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Re: C<::> in rules

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From:
Aaron Sherman
Date:
May 12, 2005 11:29
Subject:
Re: C<::> in rules
Message ID:
1115922563.27930.333.camel@pps
On Thu, 2005-05-12 at 13:44, Patrick R. Michaud wrote:
> On Thu, May 12, 2005 at 12:53:46PM -0400, Aaron Sherman wrote:

> > > In other words, it acts as though one had written
> > > 
> > >     $rule = rx :w / plane ::: (\d+) | train ::: (\w+) | auto ::: (\S+) / ;
> > > 
> > > and not
> > >     
> > >     $rule = rx :w /[ plane :: (\d+) | train :: (\w+) | auto :: (\S+) ]/ ;
> > 
> > Your two examples fail in the same way because of the fact that the
> > group IS the whole rule.
> 
> False.  In the first case the group is the whole rule.  In the second
> case the group would not include the (implied) '.*?' at the start of
> the rule.

That cannot be true. If it were, then:

	s/[a]//

and

	s/a//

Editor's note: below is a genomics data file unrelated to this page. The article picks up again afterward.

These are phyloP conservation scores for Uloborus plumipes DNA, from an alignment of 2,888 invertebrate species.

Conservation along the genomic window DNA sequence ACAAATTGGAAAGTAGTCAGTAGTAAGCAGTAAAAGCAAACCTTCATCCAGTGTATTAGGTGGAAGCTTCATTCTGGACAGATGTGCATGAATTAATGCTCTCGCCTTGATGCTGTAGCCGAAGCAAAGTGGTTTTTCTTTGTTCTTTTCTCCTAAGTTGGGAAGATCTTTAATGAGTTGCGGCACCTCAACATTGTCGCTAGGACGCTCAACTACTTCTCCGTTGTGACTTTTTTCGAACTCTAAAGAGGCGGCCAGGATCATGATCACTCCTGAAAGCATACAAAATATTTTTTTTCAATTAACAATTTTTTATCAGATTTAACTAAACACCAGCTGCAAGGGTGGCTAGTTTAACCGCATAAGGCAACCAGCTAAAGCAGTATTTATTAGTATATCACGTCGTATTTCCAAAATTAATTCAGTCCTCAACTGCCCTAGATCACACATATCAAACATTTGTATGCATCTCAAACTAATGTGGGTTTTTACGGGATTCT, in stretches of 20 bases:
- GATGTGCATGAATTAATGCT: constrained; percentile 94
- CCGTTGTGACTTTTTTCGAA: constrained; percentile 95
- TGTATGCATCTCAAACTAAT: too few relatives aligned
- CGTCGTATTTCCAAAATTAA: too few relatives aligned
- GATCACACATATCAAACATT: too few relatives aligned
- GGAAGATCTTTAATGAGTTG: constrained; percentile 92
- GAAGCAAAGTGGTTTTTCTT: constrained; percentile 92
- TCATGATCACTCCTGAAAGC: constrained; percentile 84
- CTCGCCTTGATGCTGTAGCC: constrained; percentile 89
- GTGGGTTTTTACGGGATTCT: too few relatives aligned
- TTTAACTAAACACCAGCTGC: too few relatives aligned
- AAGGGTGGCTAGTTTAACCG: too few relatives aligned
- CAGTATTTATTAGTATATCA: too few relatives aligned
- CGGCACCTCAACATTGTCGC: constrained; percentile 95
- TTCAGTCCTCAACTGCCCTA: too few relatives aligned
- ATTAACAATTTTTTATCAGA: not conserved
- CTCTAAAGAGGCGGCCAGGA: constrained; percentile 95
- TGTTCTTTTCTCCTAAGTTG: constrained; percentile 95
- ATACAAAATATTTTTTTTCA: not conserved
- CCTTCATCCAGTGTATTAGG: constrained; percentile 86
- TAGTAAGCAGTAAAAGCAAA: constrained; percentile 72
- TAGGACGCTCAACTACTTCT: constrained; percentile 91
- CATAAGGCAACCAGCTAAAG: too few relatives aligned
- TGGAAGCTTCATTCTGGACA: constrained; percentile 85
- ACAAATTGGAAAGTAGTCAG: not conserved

would replace different things, and they MUST NOT. If I've missed some
fundamental way in which rx:p5/(?:...)/ is different from rx/[...]/,
then please let me know. Otherwise, we can simply demonstrate this with
P5:

        perl -le '"abcaabbcc" =~ /(?:aa)/;print $&'

and unshockingly, that prints "aa", not "abcaa"

> Note that the rule is *unanchored*, thus it tries at the first character,
> if it fails then it goes to the second character, if that fails it goes
> to the third, etc.  

Yes, you're correct, but when you step forward over input in order to
find a start for your unanchored expression, you do NOT consume that
input, grouping or not. To say:

	$foo ~~ /unanchored/

is something like

	for 0..length($foo)-1 -> $i {
		substr($foo,$i) ~~ /^unanchored/;
	}

and always has been. Unless I'm unaware of some subtlety of [], it is
just the same as P5's (?:...), which behaves exactly this way.

I'll skip the rest of your post for now, except for the last bit, since
I think we need to resolve which universe we're in before we can give
each other street directions ;-)

> > >     /[:w\bfoo bar]/    # not exactly the same as above
> > 
> > No, I think that's exactly the same.
> 
> Nope.  Consider:  
> 
>      $foo = rx /[:w::foo bar]/
>      $baz = rx /[:w\bfoo bar]/
> 
>      "myfoo bar" ~~ $foo          # matches
>      "myfoo bar" ~~ $baz          # fails, foo is not on a word boundary

You're correct, sorry about that.

-- 
Aaron Sherman <ajs@ajs.com>
Senior Systems Engineer and Toolsmith
"It's the sound of a satellite saying, 'get me down!'" -Shriekback



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